Freedom or Copyright? - GNU Project - Free Software Foundation (FSF)
ott at enolink.de
Sat Feb 9 21:48:57 UTC 2008
Alex Hudson <home at alexhudson.com> wrote:
> On Fri, 2008-02-08 at 21:48 +0100, Matthias-Christian Ott wrote:
> > Sure, if you stick to law you can open a restaurant. You could also
> > compose your own music for example, but if there's a huge industry which
> > is flooding the market with advertisements and repeating certain songs
> > over and over again you have no chance, because they are "indoctrinating"
> > the people and they make them "dependent" by DRM.
> You're confusing two entirely different issues. DRM is a technical
> issue, and large sections of the music market are already rejecting it.
> The perceived size/power/etc. of the music industry is almost completely
> unrelated, since it's only really direct sales of music online which
> have DRM applied in any case.
I didn't say that DRM is a source of evil for culture itself, but for
the accessibility of culture.
Digital Restrictions Management is a technique make consumers dependent
after having stimulated them, because DRM is a control mechanism and
dependence arises form this control. This control means control of the
market, because DRM helps to maintain factitious scarcity.
This stimulation results in demand and due to the "stable" scarcity in
"stable" prices which is desirable for the culture industry.
Thus DRM restricts the user for the benefit of the industry.
But maybe the emphasis an DRM in connection with the topic was not that
appropriate, because the main point is the stimulation which results in
> > Or do you think the average Joe will search for "free (as in freedom)
> > music by artist I don't know who is not advertised and is making
> > music not because of money jut because he likes to share his music
> > with others"?
> I don't think that's relevant. We have more people being paid to create
> music right now than at any time previously, and the advertisements etc.
> are what build cultural awareness of music. Music isn't culturally more
> valuable if it isn't advertised, or if the musician is poor - actually,
> it's usually the complete inverse of that.
I can't really understand what you mean.
> > Just look at the German "Schlager" music: It's music with the same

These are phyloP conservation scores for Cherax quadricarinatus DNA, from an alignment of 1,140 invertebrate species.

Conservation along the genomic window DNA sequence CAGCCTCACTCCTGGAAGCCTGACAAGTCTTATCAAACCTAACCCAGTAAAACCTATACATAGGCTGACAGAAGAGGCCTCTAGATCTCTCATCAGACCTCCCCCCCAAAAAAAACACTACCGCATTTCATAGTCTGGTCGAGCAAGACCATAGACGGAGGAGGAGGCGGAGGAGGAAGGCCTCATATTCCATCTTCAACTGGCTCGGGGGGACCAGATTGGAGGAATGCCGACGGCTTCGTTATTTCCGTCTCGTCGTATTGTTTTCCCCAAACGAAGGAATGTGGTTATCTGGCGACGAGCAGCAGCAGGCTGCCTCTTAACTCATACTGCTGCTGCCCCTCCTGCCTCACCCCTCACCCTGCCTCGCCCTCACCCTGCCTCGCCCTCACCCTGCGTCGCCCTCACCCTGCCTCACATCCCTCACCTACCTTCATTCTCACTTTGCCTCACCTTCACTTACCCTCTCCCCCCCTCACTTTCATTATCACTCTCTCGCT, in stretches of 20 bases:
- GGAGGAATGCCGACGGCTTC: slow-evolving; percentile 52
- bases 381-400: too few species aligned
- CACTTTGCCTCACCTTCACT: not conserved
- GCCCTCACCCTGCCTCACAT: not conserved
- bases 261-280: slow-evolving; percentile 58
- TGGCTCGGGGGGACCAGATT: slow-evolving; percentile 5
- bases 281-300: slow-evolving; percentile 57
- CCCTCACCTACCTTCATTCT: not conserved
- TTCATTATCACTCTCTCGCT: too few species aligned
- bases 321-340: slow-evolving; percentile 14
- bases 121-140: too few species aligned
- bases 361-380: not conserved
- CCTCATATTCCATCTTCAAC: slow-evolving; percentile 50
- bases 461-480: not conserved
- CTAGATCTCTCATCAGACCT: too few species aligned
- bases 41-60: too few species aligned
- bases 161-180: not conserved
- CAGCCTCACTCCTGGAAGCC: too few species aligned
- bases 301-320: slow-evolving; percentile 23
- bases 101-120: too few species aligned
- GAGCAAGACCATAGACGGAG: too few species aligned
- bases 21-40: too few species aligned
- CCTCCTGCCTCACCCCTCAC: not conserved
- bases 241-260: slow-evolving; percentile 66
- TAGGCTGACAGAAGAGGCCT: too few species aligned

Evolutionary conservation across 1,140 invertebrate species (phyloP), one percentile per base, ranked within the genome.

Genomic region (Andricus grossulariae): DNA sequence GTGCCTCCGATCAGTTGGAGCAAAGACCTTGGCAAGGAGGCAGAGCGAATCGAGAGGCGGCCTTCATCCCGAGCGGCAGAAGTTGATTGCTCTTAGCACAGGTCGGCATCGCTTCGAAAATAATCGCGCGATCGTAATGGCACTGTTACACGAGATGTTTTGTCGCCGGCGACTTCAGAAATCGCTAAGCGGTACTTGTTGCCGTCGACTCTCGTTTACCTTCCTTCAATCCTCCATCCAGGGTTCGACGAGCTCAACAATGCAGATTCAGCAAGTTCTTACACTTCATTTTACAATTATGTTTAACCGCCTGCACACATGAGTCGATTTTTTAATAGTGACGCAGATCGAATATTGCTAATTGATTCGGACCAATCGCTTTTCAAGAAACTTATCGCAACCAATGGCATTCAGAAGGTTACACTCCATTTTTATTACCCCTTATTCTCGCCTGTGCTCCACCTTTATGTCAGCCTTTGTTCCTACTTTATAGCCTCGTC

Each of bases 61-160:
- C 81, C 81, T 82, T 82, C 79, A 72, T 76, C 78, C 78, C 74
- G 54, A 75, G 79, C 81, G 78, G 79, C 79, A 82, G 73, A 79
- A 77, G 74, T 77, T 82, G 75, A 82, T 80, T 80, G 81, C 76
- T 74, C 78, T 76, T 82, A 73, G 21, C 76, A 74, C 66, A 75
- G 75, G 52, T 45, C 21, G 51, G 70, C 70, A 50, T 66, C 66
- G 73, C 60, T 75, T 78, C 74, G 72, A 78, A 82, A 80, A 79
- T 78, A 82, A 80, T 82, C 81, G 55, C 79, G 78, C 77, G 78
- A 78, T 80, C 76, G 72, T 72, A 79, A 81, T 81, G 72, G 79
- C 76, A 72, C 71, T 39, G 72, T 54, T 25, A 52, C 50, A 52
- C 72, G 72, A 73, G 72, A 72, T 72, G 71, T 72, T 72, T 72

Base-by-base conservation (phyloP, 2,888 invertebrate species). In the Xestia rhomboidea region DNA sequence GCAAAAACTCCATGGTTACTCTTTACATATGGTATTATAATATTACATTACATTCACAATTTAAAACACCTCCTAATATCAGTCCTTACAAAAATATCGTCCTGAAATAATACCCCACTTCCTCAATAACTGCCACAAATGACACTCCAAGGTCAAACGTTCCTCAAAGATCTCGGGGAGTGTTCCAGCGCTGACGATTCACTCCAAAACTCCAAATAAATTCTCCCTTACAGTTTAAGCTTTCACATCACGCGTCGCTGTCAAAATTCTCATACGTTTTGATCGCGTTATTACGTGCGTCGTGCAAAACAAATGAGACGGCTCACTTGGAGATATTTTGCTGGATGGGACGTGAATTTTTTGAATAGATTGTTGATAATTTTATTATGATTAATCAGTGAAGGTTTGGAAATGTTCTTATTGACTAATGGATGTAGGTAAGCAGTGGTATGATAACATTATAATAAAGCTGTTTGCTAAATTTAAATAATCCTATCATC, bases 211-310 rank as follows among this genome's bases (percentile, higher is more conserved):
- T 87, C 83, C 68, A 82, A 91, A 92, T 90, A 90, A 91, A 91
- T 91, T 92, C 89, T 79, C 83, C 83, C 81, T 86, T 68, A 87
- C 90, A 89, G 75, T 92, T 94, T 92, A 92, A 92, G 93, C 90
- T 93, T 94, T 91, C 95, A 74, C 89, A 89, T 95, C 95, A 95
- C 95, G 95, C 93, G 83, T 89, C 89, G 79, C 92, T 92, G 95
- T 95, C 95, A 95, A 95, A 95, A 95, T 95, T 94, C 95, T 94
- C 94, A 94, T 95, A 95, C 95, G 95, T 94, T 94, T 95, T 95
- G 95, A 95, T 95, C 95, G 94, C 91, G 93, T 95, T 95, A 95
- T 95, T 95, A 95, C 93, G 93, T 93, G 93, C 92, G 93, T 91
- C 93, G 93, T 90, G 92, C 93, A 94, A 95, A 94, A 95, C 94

> > contents and composition, produced for masses, sold and promoted by
> > mass media.
> You're passing a judgement on the quality of the culture based on the
> mode of production. That's what I meant by 'elitist'.
I don't see why this is elitist. But essentially my critique is a
critique of the mode of production.
> > > Again, I have no problem with a gift economy, except for the suggestion
> > > that it should be "the way" rather than "a way". There are substantial
> > > problems with gift economies which many academics have written about:
> > > there's nothing wrong with making money that way, but it's no perfect
> > > solution.
> > Do you have some openly accessible academic works that you cite.
> It depends on which aspect of the criticism you wish to look at. Gift
> economies deal badly with scarcity (abundance is virtually a
> pre-requisite by definition), and while that works from a materials
> point of view (little/no material required to manufacture digital works
> themselves), the actual copying can only take place once the works are
> actually created.
> Fundamentally, the main issue is participation - the lack of it. I heard
> Jimmy Wales say the other day that Wikipedia is primarily authored by
> some figure in the low thousands, yet is consumed by probably millions.
> See, e.g., particularly the references in this paper:
> "Although the communities that facilitate such economies are
> themselves unstable and rely, like other ‘alternative’ economic
> systems, upon a narrow band of active participants, such gift
> economies may emerge as the most significant and problematic
> legacy of the ‘new economy’"
> -- http://www.geog.nottingham.ac.uk/~leyshon/Scary%20Monsters%202002.PDF
A gift economy doesn't really mean that some is producing for example
music like someone is producing chairs. In a gift economy nobody will
ever become very rich, maybe just a few people work full time. The
donations are just necessary to make it possible for the artist to
survive, because his aim is not money it's just arts.
> > Because the only thing that's wrong with such a gift economy with our
> > economical framework is the consciousness of the people. But as the
> > first artists stop making art, people will recognise, that it's
> > absolutely necessary to donate.
> Donation is no way to reward people. It subjugates them, and turns them
> into beggars. Art by patronage exists but is limited, but having moved
> into a world where artists are properly paid for work and not reliant on
> hand-outs, I doubt the majority of artists would go back.
> That's the fundamental economic difference between this idea and free
> software: free software essentially precludes a single business model
> from several. This gift system effectively precludes all business
> models. That's unjustifiable.
Well, that's your opinion. If you do everything just because of money
and to get rich, we have different world views.
I didn't say that gift economies work as well as scarcity economies in
terms of making money.
I just said it's possible with a little help from the solidarity of
the people. You wont become a millionaire by accepting donations, but I
could do concerts etc.
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